In the late 1960s, she became a staff member of the U.S. Department of Education and later the Office of Economic Opportunity. At this office, she evaluated Title I programs, created The What Works Series of promising practices, and was responsible for approving the first grant to Sesame Street. She worked for Dr. James Edward Allen, Assistant Secretary for Education.
As a mother herself, Auerbach organized the first in-house child care center in the headquarters of the Department of Education for the children of employees of the Agency. This center became a widely copied model in other government agency offices throughout Washington D.C. and the rest of the country. The original center remains in operation.
Auerbach was also founder and director of the San Francisco International Toy Museum which she operated from 1986 to 1990 at the Cannery overlooking San Francisco's Fisherman's Wharf waterfront. This was a hands-on, children's museum where over 50,000 children learned about the history of toys, and were able to play with and test out new toys and other products. Unfortunately, the museum was forced to close due to the Loma Prieta earthquake in 1989.
Articles and books
During her career which has spanned more than 50 years she has produced 17 books, and scores of articles for a wide variety of publications and given innumerable interviews for radio and television journalists and for print publications and online web sites. She was syndicated for 5 years of weekly articles for King Features and wrote for The Huffington Post which archived her weekly articles.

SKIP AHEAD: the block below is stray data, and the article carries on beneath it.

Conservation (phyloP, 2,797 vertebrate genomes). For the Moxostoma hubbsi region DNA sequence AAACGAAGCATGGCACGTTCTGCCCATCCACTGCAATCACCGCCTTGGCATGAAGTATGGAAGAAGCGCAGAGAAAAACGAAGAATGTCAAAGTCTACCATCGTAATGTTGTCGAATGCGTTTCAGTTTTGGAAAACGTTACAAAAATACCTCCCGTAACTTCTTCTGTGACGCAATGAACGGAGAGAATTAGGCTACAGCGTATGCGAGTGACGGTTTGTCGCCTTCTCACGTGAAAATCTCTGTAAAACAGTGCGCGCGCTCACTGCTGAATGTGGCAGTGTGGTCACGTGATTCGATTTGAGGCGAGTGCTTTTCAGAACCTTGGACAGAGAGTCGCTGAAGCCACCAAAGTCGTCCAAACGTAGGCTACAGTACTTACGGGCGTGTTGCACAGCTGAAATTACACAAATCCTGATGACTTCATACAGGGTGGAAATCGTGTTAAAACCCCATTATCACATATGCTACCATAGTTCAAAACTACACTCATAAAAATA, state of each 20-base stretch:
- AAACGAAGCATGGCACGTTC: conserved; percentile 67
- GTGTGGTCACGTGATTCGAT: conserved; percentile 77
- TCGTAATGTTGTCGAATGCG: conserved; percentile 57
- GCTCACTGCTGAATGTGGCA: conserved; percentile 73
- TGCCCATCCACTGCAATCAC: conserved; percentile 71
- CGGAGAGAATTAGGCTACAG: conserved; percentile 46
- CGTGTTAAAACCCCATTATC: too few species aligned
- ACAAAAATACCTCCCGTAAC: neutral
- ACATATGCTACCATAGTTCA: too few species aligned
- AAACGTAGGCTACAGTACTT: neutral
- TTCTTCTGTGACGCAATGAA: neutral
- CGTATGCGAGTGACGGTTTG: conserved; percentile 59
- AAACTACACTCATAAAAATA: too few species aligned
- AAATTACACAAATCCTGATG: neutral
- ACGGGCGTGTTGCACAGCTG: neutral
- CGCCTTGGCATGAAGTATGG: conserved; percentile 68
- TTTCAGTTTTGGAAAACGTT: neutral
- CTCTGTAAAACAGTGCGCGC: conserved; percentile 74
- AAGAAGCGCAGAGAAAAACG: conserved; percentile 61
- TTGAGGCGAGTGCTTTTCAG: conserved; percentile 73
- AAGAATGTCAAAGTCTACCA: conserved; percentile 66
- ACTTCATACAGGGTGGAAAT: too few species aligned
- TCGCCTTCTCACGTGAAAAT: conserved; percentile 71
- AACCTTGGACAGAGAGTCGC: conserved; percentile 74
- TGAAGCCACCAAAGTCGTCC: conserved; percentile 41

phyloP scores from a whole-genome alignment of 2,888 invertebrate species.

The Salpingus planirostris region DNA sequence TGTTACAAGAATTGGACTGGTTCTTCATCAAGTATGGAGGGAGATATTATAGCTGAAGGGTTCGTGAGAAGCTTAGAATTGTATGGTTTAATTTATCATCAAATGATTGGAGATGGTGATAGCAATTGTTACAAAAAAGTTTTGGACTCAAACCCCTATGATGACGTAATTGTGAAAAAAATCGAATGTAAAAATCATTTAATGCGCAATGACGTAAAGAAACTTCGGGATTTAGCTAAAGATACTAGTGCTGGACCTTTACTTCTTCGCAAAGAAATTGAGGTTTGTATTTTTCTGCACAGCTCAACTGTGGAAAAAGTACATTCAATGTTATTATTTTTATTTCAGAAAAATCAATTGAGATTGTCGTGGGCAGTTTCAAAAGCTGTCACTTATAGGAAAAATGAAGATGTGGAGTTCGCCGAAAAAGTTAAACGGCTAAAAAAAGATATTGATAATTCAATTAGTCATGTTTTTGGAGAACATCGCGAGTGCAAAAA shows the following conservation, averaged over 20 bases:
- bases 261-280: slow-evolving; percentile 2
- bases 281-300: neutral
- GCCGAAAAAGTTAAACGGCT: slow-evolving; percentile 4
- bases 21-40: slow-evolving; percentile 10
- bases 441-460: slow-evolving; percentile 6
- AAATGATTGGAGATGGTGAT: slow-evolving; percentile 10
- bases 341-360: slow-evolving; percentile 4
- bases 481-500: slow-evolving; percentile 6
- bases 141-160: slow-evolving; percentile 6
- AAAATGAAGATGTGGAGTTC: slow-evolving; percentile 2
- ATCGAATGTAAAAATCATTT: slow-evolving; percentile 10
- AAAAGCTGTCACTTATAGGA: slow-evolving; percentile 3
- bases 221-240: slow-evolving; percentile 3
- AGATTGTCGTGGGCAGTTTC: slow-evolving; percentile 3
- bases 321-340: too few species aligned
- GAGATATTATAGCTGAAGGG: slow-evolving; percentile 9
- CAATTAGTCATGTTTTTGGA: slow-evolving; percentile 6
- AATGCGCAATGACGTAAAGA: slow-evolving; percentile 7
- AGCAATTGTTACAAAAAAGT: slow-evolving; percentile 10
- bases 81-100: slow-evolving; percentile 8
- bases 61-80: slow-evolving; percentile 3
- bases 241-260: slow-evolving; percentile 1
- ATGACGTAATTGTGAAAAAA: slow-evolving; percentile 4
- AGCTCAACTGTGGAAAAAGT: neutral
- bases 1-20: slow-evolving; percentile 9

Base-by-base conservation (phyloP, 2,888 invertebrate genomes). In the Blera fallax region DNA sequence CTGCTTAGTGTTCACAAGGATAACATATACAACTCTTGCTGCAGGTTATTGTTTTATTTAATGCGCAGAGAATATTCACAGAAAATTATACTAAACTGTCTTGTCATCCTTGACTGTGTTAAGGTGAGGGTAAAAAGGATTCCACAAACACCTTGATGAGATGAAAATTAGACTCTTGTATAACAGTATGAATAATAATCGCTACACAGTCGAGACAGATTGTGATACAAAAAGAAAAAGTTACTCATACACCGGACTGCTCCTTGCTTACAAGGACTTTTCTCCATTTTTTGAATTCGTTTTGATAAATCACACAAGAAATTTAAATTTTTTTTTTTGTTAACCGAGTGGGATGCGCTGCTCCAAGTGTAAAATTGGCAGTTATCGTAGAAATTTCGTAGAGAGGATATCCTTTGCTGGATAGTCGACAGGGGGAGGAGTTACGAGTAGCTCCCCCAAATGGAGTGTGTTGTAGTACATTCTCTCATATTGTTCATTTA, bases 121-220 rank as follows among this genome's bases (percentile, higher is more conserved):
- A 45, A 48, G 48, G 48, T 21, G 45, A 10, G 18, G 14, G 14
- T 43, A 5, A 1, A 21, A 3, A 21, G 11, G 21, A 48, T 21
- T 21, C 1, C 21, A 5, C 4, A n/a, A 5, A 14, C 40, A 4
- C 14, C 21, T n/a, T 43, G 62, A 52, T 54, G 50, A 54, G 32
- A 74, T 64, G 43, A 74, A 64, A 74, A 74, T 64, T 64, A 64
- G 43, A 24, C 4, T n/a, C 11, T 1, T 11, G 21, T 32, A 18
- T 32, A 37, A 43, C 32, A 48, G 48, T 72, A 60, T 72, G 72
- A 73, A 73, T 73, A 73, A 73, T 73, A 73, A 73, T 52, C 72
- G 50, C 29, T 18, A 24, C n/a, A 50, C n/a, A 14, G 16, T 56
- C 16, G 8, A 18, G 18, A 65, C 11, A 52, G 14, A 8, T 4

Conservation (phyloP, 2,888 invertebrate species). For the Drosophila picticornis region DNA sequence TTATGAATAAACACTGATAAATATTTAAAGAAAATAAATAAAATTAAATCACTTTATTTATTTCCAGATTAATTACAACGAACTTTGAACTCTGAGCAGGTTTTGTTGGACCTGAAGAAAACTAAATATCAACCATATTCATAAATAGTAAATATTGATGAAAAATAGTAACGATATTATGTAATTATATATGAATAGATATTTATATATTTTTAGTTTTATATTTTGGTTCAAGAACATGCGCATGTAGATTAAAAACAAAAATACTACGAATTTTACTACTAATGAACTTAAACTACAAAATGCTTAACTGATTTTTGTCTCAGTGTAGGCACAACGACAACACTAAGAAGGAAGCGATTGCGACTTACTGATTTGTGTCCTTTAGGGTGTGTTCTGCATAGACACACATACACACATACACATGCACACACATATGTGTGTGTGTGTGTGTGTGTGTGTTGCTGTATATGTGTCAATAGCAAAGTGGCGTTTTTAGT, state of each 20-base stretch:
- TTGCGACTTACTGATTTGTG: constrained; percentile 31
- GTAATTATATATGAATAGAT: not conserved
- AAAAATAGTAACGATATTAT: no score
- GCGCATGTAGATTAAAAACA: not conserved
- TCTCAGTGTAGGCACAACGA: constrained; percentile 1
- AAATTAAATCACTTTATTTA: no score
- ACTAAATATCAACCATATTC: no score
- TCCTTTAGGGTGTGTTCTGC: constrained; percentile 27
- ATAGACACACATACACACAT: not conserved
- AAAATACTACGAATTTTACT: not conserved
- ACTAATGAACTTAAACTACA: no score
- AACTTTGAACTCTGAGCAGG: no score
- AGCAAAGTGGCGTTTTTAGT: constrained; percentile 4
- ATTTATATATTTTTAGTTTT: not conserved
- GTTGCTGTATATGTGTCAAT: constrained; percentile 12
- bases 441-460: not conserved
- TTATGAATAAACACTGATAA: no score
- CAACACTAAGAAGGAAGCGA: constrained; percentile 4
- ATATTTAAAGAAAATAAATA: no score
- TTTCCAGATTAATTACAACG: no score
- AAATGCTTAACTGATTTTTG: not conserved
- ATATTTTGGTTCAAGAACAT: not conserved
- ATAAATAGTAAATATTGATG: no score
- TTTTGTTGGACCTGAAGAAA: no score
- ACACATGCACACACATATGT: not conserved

She is interviewed during the holiday season for her opinions on play and toy issues and the best toys by various media outlets, local, national and international. She has written 5 books including: "My Butterfly Collection", Smart Play Smart Toys, Toys for a Lifetime, The Toy Chest, and The Whole Child. Dr. Auerbach also wrote Confronting the Childcare Crisis and compiled a four volume anthology, Child Care a Comprehensive Guide.
- "Stevanne Auerbach, PhD". The Authors Guild. Retrieved 2020-05-02.
- "And the 'Wonder Women' are…". Playthings Magazine. December 20, 2006. Archived from the original on August 27, 2008. Retrieved 2007-11-06.
- "Dr. Toy Tells Parents to Participate". The Christian Science Monitor. March 12, 1998. Retrieved 2020-05-02.
- "World renowned toy expert 'Dr Toy' to conduct presentation at the Middle East Toy Fair". AME Info. March 26, 2003. Archived from the original on December 4, 2005. Retrieved November 6, 2007.
- Dr. Toy's Smart Play Smart Toys (How To Raise A Child With a High PQ (Play Quotient)). Stevanne Auerbach. 1998. ISBN 0-9785540-0-0.
- "Expert Profile:Stevanne Auerbach, Ph.D." ClubMom. Retrieved 2007-11-06.[permanent dead link]
- "Major Fun Award: Dr. Toy". Major Fun for Children. December 24, 2002. Archived from the original on October 12, 2007. Retrieved 2007-11-06.